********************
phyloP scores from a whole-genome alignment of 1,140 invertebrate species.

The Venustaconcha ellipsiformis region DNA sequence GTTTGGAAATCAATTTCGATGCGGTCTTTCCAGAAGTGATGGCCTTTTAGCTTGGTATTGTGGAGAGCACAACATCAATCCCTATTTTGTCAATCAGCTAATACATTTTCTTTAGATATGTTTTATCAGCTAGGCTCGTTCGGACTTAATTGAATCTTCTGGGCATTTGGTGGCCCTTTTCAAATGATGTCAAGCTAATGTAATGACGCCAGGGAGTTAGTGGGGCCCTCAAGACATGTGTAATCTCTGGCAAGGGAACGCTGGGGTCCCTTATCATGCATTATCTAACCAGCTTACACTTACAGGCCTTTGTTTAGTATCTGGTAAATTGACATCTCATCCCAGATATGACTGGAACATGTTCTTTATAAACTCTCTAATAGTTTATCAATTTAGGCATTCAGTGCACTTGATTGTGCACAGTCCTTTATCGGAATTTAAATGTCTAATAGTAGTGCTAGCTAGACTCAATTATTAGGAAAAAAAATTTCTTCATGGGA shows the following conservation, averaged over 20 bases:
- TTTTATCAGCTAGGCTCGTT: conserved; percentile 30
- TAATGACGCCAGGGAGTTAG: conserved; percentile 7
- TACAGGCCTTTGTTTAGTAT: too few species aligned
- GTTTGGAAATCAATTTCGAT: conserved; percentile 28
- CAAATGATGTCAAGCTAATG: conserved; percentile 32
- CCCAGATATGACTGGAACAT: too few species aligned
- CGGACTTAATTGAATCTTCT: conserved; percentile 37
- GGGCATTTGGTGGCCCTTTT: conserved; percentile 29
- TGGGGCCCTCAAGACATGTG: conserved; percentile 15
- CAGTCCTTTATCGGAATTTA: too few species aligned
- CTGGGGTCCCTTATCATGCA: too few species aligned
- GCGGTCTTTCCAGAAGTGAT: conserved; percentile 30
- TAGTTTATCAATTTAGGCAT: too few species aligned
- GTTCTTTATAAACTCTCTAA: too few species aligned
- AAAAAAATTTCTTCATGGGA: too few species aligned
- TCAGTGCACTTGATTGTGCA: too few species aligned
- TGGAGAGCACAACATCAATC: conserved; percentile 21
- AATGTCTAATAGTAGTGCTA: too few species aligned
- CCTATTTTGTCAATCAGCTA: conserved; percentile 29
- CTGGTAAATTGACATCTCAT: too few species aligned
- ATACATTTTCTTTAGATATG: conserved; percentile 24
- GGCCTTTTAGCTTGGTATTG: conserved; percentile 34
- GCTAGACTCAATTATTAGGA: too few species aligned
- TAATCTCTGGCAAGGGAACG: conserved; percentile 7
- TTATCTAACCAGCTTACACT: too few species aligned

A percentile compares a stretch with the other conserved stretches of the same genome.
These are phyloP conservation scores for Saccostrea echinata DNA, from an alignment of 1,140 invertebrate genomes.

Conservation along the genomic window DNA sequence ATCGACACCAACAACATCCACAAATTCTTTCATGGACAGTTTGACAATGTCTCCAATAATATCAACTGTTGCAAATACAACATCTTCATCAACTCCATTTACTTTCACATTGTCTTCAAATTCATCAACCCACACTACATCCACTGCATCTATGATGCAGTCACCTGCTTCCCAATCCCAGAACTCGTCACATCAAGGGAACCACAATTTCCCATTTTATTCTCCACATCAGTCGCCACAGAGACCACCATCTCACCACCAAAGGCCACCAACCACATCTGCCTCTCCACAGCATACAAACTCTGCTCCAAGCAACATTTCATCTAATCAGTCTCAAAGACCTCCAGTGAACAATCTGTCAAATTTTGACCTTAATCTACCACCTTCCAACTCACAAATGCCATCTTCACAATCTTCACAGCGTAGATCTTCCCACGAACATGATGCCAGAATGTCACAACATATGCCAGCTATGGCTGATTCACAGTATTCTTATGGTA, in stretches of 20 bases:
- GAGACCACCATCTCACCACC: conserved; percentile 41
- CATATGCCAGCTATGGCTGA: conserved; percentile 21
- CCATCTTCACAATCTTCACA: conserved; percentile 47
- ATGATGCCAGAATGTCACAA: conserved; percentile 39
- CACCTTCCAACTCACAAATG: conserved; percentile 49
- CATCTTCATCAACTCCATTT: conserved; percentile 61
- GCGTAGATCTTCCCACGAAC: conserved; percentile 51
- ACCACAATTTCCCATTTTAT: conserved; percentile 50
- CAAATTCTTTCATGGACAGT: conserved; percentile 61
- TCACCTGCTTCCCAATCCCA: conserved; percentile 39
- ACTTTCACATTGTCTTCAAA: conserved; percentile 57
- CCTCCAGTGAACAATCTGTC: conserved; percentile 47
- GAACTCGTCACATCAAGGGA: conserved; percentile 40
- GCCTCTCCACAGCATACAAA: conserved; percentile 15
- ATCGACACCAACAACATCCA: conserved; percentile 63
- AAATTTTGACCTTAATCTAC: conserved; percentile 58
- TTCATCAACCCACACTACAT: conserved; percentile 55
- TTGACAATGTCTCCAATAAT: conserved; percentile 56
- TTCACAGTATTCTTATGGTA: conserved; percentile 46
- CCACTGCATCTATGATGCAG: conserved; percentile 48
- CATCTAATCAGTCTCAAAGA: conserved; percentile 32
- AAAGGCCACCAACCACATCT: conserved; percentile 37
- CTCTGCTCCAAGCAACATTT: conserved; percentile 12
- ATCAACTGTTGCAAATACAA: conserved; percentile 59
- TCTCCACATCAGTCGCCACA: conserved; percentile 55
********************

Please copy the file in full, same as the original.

phyloP scores from a whole-genome alignment of 1,140 invertebrate species.

The Venustaconcha ellipsiformis region DNA sequence GTTTGGAAATCAATTTCGATGCGGTCTTTCCAGAAGTGATGGCCTTTTAGCTTGGTATTGTGGAGAGCACAACATCAATCCCTATTTTGTCAATCAGCTAATACATTTTCTTTAGATATGTTTTATCAGCTAGGCTCGTTCGGACTTAATTGAATCTTCTGGGCATTTGGTGGCCCTTTTCAAATGATGTCAAGCTAATGTAATGACGCCAGGGAGTTAGTGGGGCCCTCAAGACATGTGTAATCTCTGGCAAGGGAACGCTGGGGTCCCTTATCATGCATTATCTAACCAGCTTACACTTACAGGCCTTTGTTTAGTATCTGGTAAATTGACATCTCATCCCAGATATGACTGGAACATGTTCTTTATAAACTCTCTAATAGTTTATCAATTTAGGCATTCAGTGCACTTGATTGTGCACAGTCCTTTATCGGAATTTAAATGTCTAATAGTAGTGCTAGCTAGACTCAATTATTAGGAAAAAAAATTTCTTCATGGGA shows the following conservation, averaged over 20 bases:
- TTTTATCAGCTAGGCTCGTT: conserved; percentile 30
- TAATGACGCCAGGGAGTTAG: conserved; percentile 7
- TACAGGCCTTTGTTTAGTAT: too few species aligned
- GTTTGGAAATCAATTTCGAT: conserved; percentile 28
- CAAATGATGTCAAGCTAATG: conserved; percentile 32
- CCCAGATATGACTGGAACAT: too few species aligned
- CGGACTTAATTGAATCTTCT: conserved; percentile 37
- GGGCATTTGGTGGCCCTTTT: conserved; percentile 29
- TGGGGCCCTCAAGACATGTG: conserved; percentile 15
- CAGTCCTTTATCGGAATTTA: too few species aligned
- CTGGGGTCCCTTATCATGCA: too few species aligned
- GCGGTCTTTCCAGAAGTGAT: conserved; percentile 30
- TAGTTTATCAATTTAGGCAT: too few species aligned
- GTTCTTTATAAACTCTCTAA: too few species aligned
- AAAAAAATTTCTTCATGGGA: too few species aligned
- TCAGTGCACTTGATTGTGCA: too few species aligned
- TGGAGAGCACAACATCAATC: conserved; percentile 21
- AATGTCTAATAGTAGTGCTA: too few species aligned
- CCTATTTTGTCAATCAGCTA: conserved; percentile 29
- CTGGTAAATTGACATCTCAT: too few species aligned
- ATACATTTTCTTTAGATATG: conserved; percentile 24
- GGCCTTTTAGCTTGGTATTG: conserved; percentile 34
- GCTAGACTCAATTATTAGGA: too few species aligned
- TAATCTCTGGCAAGGGAACG: conserved; percentile 7
- TTATCTAACCAGCTTACACT: too few species aligned

A percentile compares a stretch with the other conserved stretches of the same genome.
These are phyloP conservation scores for Saccostrea echinata DNA, from an alignment of 1,140 invertebrate genomes.

Conservation along the genomic window DNA sequence ATCGACACCAACAACATCCACAAATTCTTTCATGGACAGTTTGACAATGTCTCCAATAATATCAACTGTTGCAAATACAACATCTTCATCAACTCCATTTACTTTCACATTGTCTTCAAATTCATCAACCCACACTACATCCACTGCATCTATGATGCAGTCACCTGCTTCCCAATCCCAGAACTCGTCACATCAAGGGAACCACAATTTCCCATTTTATTCTCCACATCAGTCGCCACAGAGACCACCATCTCACCACCAAAGGCCACCAACCACATCTGCCTCTCCACAGCATACAAACTCTGCTCCAAGCAACATTTCATCTAATCAGTCTCAAAGACCTCCAGTGAACAATCTGTCAAATTTTGACCTTAATCTACCACCTTCCAACTCACAAATGCCATCTTCACAATCTTCACAGCGTAGATCTTCCCACGAACATGATGCCAGAATGTCACAACATATGCCAGCTATGGCTGATTCACAGTATTCTTATGGTA, in stretches of 20 bases:
- GAGACCACCATCTCACCACC: conserved; percentile 41
- CATATGCCAGCTATGGCTGA: conserved; percentile 21
- CCATCTTCACAATCTTCACA: conserved; percentile 47
- ATGATGCCAGAATGTCACAA: conserved; percentile 39
- CACCTTCCAACTCACAAATG: conserved; percentile 49
- CATCTTCATCAACTCCATTT: conserved; percentile 61
- GCGTAGATCTTCCCACGAAC: conserved; percentile 51
- ACCACAATTTCCCATTTTAT: conserved; percentile 50
- CAAATTCTTTCATGGACAGT: conserved; percentile 61
- TCACCTGCTTCCCAATCCCA: conserved; percentile 39
- ACTTTCACATTGTCTTCAAA: conserved; percentile 57
- CCTCCAGTGAACAATCTGTC: conserved; percentile 47
- GAACTCGTCACATCAAGGGA: conserved; percentile 40
- GCCTCTCCACAGCATACAAA: conserved; percentile 15
- ATCGACACCAACAACATCCA: conserved; percentile 63
- AAATTTTGACCTTAATCTAC: conserved; percentile 58
- TTCATCAACCCACACTACAT: conserved; percentile 55
- TTGACAATGTCTCCAATAAT: conserved; percentile 56
- TTCACAGTATTCTTATGGTA: conserved; percentile 46
- CCACTGCATCTATGATGCAG: conserved; percentile 48
- CATCTAATCAGTCTCAAAGA: conserved; percentile 32
- AAAGGCCACCAACCACATCT: conserved; percentile 37
- CTCTGCTCCAAGCAACATTT: conserved; percentile 12
- ATCAACTGTTGCAAATACAA: conserved; percentile 59
- TCTCCACATCAGTCGCCACA: conserved; percentile 55